Although everything I saw was slightly obscured by a film of snot (so far, for me, 2011 has involved only three days free of colds) yesterday was a fascinating day. It gave me a new perspective on the politics of the Big Society.
In the morning I attended the launch of Lambeth’s report, ‘The Co-operative Council’ subtitled ‘ Sharing power: A new settlement between citizens and the state’. The report emerged from the work of a Commission of which I was a member (although I was only able to attend a minority of its meetings).
For a local authority really to shift power outwards and downwards requires three things to happen together. There must be leaders who genuinely want to hand power away, even if it means making difficult decisions. There needs to be sufficient capacity and goodwill in the community at large to take the offer seriously and rise to the challenge. And the machine between the leaders and the community – which means, inter alia, other councillors, council officers, trade unions, financial and legal processes (both those generated internally and those imposed from outside) – must be able to act as an effective transmission mechanism between the two.
It is too early to say whether the revolution to which Lambeth leader Cllr Steve Reed has committed will take place. There is little doubting the sincerity of Steve and his cabinet and the enthusiasm of a vibrant South London community. It is the stuff between which will be the highest barrier. As Victor Adebowale said at the launch event, ‘if you mean this, there will be many jobs lost in the council bureaucracy’. The Lambeth plan is staged and has many safeguards built in but by its final phase it envisages independent mutual ownership of everything from libraries and adventure playgrounds to regeneration (through ‘community improvement districts’) and the council newspaper.
So this is surely the Big Society in practice. Although both Tessa Jowell and Steve Reed were at pains to say their vision was very different from the Government’s version, which both of them see as nothing more than a cover for cuts.
So it was interesting that my next meeting was of the Friends of the Big Society, Lord Wei’s loose association of activists, think tankers and Government advisors. The meeting was enthusiastic and – as we all introduced ourselves and our organisations - an impressive arrays of initiatives were laid out. But as the meeting proceeded the only thing that got clearer was the lack of clarity.
Nat Wei can boast a wide variety of Government initiatives that can be corralled under the Big Society banner – the Localism Bill for example. There is also confidence that the next few months will see big progress on headline projects like the Big Society Bank and ‘your square mile’. But – as I said earlier this week - this is happening despite the absence of a core account of what the Big Society is. The various fragments don’t add up to a whole, certainly not one that can much longer withstand a critique from both Labour and elements on the right who have always been suspicious of the whole idea.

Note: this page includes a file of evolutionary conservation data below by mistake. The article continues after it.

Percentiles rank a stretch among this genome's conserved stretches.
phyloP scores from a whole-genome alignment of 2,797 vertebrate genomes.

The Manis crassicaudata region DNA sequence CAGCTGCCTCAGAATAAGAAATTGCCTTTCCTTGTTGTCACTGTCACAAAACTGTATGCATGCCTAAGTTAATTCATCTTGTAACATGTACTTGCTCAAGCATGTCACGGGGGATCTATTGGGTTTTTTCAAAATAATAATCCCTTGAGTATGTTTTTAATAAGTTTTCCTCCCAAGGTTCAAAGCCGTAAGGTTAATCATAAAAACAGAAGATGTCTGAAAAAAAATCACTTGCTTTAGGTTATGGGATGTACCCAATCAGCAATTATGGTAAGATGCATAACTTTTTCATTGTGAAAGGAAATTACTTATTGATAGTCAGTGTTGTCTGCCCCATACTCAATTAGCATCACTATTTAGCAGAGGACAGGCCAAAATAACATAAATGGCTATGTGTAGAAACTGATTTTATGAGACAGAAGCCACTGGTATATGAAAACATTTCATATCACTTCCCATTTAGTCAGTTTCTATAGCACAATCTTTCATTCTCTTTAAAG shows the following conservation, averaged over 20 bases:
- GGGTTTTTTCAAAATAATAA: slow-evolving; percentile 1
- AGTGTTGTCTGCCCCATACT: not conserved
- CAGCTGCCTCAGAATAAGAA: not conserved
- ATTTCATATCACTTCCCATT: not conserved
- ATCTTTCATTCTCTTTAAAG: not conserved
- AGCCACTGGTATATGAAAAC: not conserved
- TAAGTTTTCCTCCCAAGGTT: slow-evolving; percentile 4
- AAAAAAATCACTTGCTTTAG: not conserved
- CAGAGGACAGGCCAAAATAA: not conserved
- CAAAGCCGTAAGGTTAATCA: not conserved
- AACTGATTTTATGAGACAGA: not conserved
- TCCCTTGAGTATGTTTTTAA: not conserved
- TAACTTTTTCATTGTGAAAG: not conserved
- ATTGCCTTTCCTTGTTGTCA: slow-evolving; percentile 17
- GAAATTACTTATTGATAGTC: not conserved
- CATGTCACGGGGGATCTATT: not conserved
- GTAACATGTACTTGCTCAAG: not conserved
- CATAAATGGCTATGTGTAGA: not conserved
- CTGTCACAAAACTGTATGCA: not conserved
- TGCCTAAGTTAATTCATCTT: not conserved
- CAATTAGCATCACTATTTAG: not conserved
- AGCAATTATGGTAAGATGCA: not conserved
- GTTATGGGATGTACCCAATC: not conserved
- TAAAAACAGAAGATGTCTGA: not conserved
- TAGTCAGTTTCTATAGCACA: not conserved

But the definitional issue is not the biggest problem. If one way of measuring the Big Society is the amount of third sector activity, especially that which relates broadly to increasing civic capacity, there is no question at all that the next two years will see society get smaller. In the face of the scale and rapidity of the reduction in funding, Councils are finding that scrapping third sector grants is a much cheaper and easier way of make immediate savings that making staff redundant. It is statutory services by professionals that will be preserved while preventative, community based provision withers away.
This is an inevitable consequence of the Coalition’s strategy. Between my two meetings yesterday I crossed Waterloo Bridge in the company of an academic who I have always found a reliable and incisive commentator on Government policy. His view is that the senior figures in the Coalition see the next two years of deeply painful change as inevitable. They hope, of course, that the final two years of their term will see things pick up but they are philosophical about the dangers. It is better to have one term that changes everything forever than three that do not (which is how they read New Labour’s record and Blair’s own view of it).
Coalition supporters who are also advocates of Big Society thinking face a massive – and probably unbridgeable – credibility gap. For the next two years many of those things they say they are most value will be undermined by the Government which they support. They can, of course, argue that the Big Society offers the best way of respond to the cuts in publicly funded social infrastructure, but for the charities and their clients this is a bit like a small member of a gang offering you some ointment after a big member of the gang has just kicked you.
Ironically, Labour is in a stronger position to use Big Society rhetoric; in attacking cuts, in describing the way Labour councils are trying to defend communities from those cuts and even to start describing the future that Labour might want to offer at the next election.
Some people on the centre left have urged Ed Miliband not to allow the Conservatives to have sole ownership of the ideas of the Big Society, but perhaps he could be even bolder and try to take make this very ground his own?
We shouldn’t underestimate how far our societies have pulled apart. Yet there is hope for renewal, says Anthony Painter. The question is not whether we come together – but how.